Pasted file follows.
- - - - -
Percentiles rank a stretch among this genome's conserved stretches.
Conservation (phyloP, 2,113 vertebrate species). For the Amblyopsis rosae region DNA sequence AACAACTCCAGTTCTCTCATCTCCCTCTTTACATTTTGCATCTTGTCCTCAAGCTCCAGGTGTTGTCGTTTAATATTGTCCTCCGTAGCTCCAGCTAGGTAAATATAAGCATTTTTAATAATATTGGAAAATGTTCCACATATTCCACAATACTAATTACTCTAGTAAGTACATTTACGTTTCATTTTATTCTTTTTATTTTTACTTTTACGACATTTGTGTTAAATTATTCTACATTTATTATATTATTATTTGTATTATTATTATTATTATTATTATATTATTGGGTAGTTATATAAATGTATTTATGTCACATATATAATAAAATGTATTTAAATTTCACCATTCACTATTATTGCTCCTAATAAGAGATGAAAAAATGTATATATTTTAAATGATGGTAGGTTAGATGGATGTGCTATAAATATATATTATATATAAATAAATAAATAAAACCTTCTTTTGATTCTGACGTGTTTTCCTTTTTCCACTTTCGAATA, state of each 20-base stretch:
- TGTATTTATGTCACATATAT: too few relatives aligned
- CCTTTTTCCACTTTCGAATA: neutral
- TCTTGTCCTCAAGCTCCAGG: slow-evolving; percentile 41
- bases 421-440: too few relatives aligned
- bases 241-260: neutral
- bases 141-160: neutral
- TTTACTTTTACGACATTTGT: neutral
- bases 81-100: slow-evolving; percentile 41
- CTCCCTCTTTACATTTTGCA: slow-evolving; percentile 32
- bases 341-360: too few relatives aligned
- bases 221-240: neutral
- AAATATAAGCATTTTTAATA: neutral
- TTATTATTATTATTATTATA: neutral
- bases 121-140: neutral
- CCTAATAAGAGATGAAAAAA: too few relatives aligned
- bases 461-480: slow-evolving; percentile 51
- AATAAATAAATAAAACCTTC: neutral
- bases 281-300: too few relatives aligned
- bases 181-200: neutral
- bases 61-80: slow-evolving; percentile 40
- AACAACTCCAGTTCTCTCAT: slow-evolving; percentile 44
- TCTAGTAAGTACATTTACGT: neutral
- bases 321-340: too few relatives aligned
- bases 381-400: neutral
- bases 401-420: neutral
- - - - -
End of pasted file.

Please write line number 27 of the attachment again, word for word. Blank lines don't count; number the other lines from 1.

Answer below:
- bases 401-420: neutral